Every time I hear someone repeat a conspiracy theory, it makes me question my stance on torture. Be honest, whom would you rather waterboard, 9/11 mastermind Khalid Sheikh Mohammed or billionaire birther Donald Trump?
Conspiracy theories allow many people to feel more in control. It’s simply more comforting to imagine some grand conspiracy was behind the assassination of President John F. Kennedy than to accept the fact that one lone man, Lee Harvey Oswald, was able to assassinate the leader of the free world.
A recent study at the University of Kent in England shed new light on the minds of conspiracy theorists. It found that factual details were far less important to conspiracy theorists than their belief that secret and powerful forces are controlling everything.
The study also found people who believed Osama Bin Laden is still alive were just as likely to sign on to the theory that he was already dead at the time of the raid, a sort of SchrÖdinger’s Cat approach.
I have seriously studied the Kennedy assassination since 2003 and have read a stack of books on the subject taller than I am. I’ve also made countless trips to Dealey Plaza and to the Sixth Floor Museum’s research room to educate myself further on the assassination.
During a recent trip, I overheard a gentleman saying there must have been a second shooter positioned on the grassy knoll because after the shot the president’s head snapped back and to the left. This is a common misconception.
I explained to him that, according to Nobel prize-winning physicist Luis W. Alvarez, a bullet approaching the speed of sound transfers little resistance to the head as it enters the skull. However, upon exiting, the bullet pulls with it bits of brain matter and skull fragments creating a jet blast effect that sends the head in the direction of the shooter.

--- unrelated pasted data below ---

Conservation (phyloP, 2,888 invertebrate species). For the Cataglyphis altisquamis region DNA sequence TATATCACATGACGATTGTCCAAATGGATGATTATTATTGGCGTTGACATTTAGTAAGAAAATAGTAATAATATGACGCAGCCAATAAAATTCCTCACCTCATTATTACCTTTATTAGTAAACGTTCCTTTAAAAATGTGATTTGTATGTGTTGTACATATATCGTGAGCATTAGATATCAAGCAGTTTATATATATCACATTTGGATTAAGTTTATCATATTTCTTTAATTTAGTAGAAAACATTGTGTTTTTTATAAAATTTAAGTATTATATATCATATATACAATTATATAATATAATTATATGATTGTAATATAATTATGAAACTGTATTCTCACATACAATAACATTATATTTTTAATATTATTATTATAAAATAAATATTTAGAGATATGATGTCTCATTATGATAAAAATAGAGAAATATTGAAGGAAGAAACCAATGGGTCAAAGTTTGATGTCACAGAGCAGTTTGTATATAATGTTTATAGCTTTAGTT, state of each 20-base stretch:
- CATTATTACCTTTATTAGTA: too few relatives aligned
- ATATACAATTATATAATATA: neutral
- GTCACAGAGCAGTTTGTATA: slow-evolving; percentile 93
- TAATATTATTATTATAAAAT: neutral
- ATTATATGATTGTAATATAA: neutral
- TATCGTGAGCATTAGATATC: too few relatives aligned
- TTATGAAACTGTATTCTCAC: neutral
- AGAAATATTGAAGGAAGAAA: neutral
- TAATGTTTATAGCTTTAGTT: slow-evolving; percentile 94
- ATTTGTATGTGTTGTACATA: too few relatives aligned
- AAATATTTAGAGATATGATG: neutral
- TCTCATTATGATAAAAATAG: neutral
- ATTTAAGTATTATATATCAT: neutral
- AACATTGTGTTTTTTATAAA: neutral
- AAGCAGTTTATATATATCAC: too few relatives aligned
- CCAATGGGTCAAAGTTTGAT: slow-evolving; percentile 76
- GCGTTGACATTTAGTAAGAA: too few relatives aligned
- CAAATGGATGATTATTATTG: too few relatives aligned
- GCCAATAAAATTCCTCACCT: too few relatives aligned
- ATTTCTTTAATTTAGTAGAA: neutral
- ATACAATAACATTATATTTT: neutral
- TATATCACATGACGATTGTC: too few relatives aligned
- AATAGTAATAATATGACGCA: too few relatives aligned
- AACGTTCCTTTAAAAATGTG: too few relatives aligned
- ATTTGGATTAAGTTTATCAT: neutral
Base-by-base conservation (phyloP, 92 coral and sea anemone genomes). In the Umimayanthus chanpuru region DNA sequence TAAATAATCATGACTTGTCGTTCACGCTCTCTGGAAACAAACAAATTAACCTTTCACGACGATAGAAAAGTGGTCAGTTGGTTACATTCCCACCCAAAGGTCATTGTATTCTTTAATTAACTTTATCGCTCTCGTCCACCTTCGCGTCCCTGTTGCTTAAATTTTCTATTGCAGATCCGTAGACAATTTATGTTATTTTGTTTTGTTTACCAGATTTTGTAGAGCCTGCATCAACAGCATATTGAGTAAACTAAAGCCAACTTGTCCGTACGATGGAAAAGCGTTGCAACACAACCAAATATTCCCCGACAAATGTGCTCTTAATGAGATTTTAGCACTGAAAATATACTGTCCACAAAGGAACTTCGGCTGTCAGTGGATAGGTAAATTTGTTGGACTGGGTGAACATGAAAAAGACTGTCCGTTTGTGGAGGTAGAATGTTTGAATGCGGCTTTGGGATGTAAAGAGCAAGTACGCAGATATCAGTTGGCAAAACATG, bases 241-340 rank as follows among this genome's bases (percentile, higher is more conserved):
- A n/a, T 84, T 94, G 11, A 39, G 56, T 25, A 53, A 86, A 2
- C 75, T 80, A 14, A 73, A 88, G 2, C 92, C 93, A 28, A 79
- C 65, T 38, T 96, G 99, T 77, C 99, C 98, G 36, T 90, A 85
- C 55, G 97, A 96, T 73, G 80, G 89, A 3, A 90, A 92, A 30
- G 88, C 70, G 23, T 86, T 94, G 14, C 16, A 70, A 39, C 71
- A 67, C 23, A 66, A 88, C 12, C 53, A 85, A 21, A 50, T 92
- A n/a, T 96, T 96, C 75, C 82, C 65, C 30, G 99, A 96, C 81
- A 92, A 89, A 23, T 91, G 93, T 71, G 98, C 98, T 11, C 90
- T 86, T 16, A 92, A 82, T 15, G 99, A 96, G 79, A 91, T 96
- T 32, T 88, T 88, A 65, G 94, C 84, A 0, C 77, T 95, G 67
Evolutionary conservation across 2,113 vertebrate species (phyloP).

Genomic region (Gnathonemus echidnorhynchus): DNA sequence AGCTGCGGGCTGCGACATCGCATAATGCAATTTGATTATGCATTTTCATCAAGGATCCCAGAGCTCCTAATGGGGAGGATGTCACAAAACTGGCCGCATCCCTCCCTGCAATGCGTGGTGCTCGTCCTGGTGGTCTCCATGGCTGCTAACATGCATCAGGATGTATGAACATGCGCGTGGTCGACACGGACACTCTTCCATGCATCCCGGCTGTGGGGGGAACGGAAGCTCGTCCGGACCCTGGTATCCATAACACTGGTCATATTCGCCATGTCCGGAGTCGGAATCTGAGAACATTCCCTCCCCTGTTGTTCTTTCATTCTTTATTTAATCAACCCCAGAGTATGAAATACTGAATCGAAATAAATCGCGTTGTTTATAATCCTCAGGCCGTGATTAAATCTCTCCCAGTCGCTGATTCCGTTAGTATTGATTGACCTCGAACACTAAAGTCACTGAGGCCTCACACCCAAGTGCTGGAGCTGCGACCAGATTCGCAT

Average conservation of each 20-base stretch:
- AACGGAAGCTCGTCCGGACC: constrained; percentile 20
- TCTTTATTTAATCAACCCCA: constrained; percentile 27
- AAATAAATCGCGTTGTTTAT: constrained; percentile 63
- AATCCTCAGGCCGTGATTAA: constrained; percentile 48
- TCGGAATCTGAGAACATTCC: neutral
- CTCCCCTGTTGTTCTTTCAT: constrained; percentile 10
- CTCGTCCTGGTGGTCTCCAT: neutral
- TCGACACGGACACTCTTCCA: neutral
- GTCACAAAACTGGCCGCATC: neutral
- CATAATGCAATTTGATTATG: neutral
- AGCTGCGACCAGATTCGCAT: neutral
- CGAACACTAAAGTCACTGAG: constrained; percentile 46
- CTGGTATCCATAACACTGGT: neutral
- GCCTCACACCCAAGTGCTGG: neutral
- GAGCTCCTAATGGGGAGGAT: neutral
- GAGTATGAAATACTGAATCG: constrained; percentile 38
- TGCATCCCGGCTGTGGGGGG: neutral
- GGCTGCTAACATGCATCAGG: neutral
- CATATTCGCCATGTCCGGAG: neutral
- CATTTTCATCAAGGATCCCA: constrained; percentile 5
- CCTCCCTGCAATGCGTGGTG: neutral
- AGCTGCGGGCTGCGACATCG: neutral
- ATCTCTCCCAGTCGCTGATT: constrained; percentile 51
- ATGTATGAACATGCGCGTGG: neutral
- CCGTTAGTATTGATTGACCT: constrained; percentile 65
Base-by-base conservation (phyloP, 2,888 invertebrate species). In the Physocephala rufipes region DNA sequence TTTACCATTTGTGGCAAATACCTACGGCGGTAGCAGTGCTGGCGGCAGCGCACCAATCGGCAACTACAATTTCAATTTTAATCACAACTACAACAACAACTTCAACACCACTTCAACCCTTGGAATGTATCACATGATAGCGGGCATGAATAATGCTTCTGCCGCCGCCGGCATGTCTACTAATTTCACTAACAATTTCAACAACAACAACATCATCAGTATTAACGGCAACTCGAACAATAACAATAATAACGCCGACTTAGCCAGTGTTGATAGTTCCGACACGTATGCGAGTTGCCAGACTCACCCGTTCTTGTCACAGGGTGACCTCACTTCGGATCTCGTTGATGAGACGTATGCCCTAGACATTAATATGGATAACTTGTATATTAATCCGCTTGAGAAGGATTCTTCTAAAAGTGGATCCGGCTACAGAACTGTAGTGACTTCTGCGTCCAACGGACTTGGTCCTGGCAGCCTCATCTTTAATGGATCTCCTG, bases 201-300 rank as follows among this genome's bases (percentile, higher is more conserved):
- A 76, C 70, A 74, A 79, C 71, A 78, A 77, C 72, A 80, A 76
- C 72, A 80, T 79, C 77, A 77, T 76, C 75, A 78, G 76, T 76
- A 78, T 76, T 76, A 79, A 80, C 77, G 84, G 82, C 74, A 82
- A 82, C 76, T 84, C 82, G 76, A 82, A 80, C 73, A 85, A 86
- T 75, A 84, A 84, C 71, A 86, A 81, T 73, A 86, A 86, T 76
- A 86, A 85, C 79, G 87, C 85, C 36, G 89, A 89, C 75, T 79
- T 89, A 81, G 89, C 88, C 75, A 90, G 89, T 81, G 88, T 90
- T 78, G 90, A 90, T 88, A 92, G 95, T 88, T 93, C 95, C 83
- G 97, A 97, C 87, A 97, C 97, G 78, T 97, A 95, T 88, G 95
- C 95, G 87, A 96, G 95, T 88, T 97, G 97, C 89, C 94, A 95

His response: “That actually makes a lot of sense, but I still think there must have been a second shooter.”
Christopher Hitchens called this the “exhaust fumes of democracy,” a result of a large population with unlimited access to large amounts of information that is often wrong or misleading.
The more often we hear a story, the more likely we are to believe it. This is known as the illusion of truth.
This is how extreme right-wing talk show host Alex Jones keeps his audience on the conspiracy dole. He uses the airwaves to propagate his conspiracy-driven nonsensical ramblings.
“No matter how you look at 9/11,” Jones said, “there were no Islamic terrorists involved. … The hijackers were clearly U.S. government assets who were set up as patsies like Lee Harvey Oswald.”
Jones’ statement might be funny if not for the 11 percent of the U.S. population who buy into his madness on this issue.
What can you do to prevent this from happening to you? For one, stop believing all the crazy forwarded e-mails and Facebook posts.
Other than that, the best was to guard against conspiracy theories is to follow Occam’s razor, which states that the simplest of competing theories tends to be the one that’s correct.
In a conspiracy theory, information that is often wrong or misinterpreted is unnecessarily multiplied in order to reach a conclusion that most closely resembles their worldview. This intellectual paralysis is due to over-analysis.
Other than the minds of the people who believe and repeat them, there is nothing simple about conspiracy theories.